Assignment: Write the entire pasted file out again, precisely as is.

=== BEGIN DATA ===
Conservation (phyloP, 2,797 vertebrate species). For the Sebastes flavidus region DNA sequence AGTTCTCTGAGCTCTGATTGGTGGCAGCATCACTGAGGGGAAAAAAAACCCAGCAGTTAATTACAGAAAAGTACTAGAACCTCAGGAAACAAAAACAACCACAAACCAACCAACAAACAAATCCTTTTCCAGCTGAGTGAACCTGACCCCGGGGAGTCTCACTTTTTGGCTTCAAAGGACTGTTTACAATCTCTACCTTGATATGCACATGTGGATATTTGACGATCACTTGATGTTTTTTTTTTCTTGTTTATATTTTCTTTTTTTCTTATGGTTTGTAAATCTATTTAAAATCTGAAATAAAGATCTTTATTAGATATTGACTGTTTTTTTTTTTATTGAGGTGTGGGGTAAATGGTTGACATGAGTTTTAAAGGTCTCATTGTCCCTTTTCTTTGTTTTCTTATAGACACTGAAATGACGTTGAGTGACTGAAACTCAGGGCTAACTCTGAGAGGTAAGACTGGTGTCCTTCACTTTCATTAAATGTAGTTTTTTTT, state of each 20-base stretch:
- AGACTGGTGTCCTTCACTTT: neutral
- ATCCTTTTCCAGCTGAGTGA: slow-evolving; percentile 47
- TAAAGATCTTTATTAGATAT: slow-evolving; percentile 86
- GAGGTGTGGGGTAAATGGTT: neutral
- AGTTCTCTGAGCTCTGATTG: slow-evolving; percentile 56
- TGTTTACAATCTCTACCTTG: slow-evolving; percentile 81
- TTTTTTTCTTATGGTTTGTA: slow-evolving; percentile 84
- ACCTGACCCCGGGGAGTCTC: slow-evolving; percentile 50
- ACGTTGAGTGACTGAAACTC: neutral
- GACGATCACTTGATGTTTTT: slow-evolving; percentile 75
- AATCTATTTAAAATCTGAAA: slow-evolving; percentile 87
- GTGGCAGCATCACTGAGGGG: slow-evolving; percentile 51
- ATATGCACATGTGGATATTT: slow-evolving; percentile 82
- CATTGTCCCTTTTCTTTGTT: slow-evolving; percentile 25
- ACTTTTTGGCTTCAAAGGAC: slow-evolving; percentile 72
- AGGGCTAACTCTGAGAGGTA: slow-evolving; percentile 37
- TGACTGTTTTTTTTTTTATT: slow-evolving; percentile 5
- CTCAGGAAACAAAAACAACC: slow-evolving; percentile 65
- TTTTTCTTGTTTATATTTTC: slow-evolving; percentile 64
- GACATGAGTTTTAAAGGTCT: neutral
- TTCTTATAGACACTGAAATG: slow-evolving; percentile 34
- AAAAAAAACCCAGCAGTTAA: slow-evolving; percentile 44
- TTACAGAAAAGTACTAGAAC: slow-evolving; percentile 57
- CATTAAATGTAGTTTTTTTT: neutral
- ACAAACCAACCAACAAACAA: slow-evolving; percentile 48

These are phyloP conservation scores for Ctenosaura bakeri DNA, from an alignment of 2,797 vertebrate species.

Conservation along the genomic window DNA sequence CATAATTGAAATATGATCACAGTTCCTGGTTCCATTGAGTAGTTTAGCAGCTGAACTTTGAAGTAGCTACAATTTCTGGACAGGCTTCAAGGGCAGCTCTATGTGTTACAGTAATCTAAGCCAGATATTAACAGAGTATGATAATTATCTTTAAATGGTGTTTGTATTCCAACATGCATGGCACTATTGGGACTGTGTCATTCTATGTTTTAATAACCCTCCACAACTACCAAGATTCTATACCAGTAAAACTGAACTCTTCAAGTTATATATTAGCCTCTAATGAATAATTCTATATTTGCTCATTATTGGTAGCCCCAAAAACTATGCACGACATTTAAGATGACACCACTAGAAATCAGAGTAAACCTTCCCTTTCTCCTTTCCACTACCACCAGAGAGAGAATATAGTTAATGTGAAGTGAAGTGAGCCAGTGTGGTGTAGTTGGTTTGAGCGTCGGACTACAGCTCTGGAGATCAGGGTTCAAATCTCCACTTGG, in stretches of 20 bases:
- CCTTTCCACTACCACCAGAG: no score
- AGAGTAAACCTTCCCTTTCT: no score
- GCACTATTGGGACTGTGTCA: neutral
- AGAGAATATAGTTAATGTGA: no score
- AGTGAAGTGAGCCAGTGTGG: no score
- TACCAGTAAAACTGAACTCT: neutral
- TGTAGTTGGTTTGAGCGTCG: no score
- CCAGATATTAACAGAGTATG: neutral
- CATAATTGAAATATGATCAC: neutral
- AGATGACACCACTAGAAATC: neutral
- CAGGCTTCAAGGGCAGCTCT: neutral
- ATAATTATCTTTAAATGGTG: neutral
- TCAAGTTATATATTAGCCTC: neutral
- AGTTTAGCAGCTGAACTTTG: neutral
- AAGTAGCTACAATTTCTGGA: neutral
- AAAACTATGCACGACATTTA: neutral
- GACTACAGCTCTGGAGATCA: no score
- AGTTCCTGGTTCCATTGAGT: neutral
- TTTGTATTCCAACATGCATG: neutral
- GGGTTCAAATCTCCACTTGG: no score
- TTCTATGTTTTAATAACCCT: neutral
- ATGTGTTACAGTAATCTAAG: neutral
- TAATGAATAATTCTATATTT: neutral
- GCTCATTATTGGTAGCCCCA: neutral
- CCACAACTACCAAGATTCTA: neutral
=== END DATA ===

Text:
Conservation (phyloP, 2,797 vertebrate species). For the Sebastes flavidus region DNA sequence AGTTCTCTGAGCTCTGATTGGTGGCAGCATCACTGAGGGGAAAAAAAACCCAGCAGTTAATTACAGAAAAGTACTAGAACCTCAGGAAACAAAAACAACCACAAACCAACCAACAAACAAATCCTTTTCCAGCTGAGTGAACCTGACCCCGGGGAGTCTCACTTTTTGGCTTCAAAGGACTGTTTACAATCTCTACCTTGATATGCACATGTGGATATTTGACGATCACTTGATGTTTTTTTTTTCTTGTTTATATTTTCTTTTTTTCTTATGGTTTGTAAATCTATTTAAAATCTGAAATAAAGATCTTTATTAGATATTGACTGTTTTTTTTTTTATTGAGGTGTGGGGTAAATGGTTGACATGAGTTTTAAAGGTCTCATTGTCCCTTTTCTTTGTTTTCTTATAGACACTGAAATGACGTTGAGTGACTGAAACTCAGGGCTAACTCTGAGAGGTAAGACTGGTGTCCTTCACTTTCATTAAATGTAGTTTTTTTT, state of each 20-base stretch:
- AGACTGGTGTCCTTCACTTT: neutral
- ATCCTTTTCCAGCTGAGTGA: slow-evolving; percentile 47
- TAAAGATCTTTATTAGATAT: slow-evolving; percentile 86
- GAGGTGTGGGGTAAATGGTT: neutral
- AGTTCTCTGAGCTCTGATTG: slow-evolving; percentile 56
- TGTTTACAATCTCTACCTTG: slow-evolving; percentile 81
- TTTTTTTCTTATGGTTTGTA: slow-evolving; percentile 84
- ACCTGACCCCGGGGAGTCTC: slow-evolving; percentile 50
- ACGTTGAGTGACTGAAACTC: neutral
- GACGATCACTTGATGTTTTT: slow-evolving; percentile 75
- AATCTATTTAAAATCTGAAA: slow-evolving; percentile 87
- GTGGCAGCATCACTGAGGGG: slow-evolving; percentile 51
- ATATGCACATGTGGATATTT: slow-evolving; percentile 82
- CATTGTCCCTTTTCTTTGTT: slow-evolving; percentile 25
- ACTTTTTGGCTTCAAAGGAC: slow-evolving; percentile 72
- AGGGCTAACTCTGAGAGGTA: slow-evolving; percentile 37
- TGACTGTTTTTTTTTTTATT: slow-evolving; percentile 5
- CTCAGGAAACAAAAACAACC: slow-evolving; percentile 65
- TTTTTCTTGTTTATATTTTC: slow-evolving; percentile 64
- GACATGAGTTTTAAAGGTCT: neutral
- TTCTTATAGACACTGAAATG: slow-evolving; percentile 34
- AAAAAAAACCCAGCAGTTAA: slow-evolving; percentile 44
- TTACAGAAAAGTACTAGAAC: slow-evolving; percentile 57
- CATTAAATGTAGTTTTTTTT: neutral
- ACAAACCAACCAACAAACAA: slow-evolving; percentile 48

These are phyloP conservation scores for Ctenosaura bakeri DNA, from an alignment of 2,797 vertebrate species.

Conservation along the genomic window DNA sequence CATAATTGAAATATGATCACAGTTCCTGGTTCCATTGAGTAGTTTAGCAGCTGAACTTTGAAGTAGCTACAATTTCTGGACAGGCTTCAAGGGCAGCTCTATGTGTTACAGTAATCTAAGCCAGATATTAACAGAGTATGATAATTATCTTTAAATGGTGTTTGTATTCCAACATGCATGGCACTATTGGGACTGTGTCATTCTATGTTTTAATAACCCTCCACAACTACCAAGATTCTATACCAGTAAAACTGAACTCTTCAAGTTATATATTAGCCTCTAATGAATAATTCTATATTTGCTCATTATTGGTAGCCCCAAAAACTATGCACGACATTTAAGATGACACCACTAGAAATCAGAGTAAACCTTCCCTTTCTCCTTTCCACTACCACCAGAGAGAGAATATAGTTAATGTGAAGTGAAGTGAGCCAGTGTGGTGTAGTTGGTTTGAGCGTCGGACTACAGCTCTGGAGATCAGGGTTCAAATCTCCACTTGG, in stretches of 20 bases:
- CCTTTCCACTACCACCAGAG: no score
- AGAGTAAACCTTCCCTTTCT: no score
- GCACTATTGGGACTGTGTCA: neutral
- AGAGAATATAGTTAATGTGA: no score
- AGTGAAGTGAGCCAGTGTGG: no score
- TACCAGTAAAACTGAACTCT: neutral
- TGTAGTTGGTTTGAGCGTCG: no score
- CCAGATATTAACAGAGTATG: neutral
- CATAATTGAAATATGATCAC: neutral
- AGATGACACCACTAGAAATC: neutral
- CAGGCTTCAAGGGCAGCTCT: neutral
- ATAATTATCTTTAAATGGTG: neutral
- TCAAGTTATATATTAGCCTC: neutral
- AGTTTAGCAGCTGAACTTTG: neutral
- AAGTAGCTACAATTTCTGGA: neutral
- AAAACTATGCACGACATTTA: neutral
- GACTACAGCTCTGGAGATCA: no score
- AGTTCCTGGTTCCATTGAGT: neutral
- TTTGTATTCCAACATGCATG: neutral
- GGGTTCAAATCTCCACTTGG: no score
- TTCTATGTTTTAATAACCCT: neutral
- ATGTGTTACAGTAATCTAAG: neutral
- TAATGAATAATTCTATATTT: neutral
- GCTCATTATTGGTAGCCCCA: neutral
- CCACAACTACCAAGATTCTA: neutral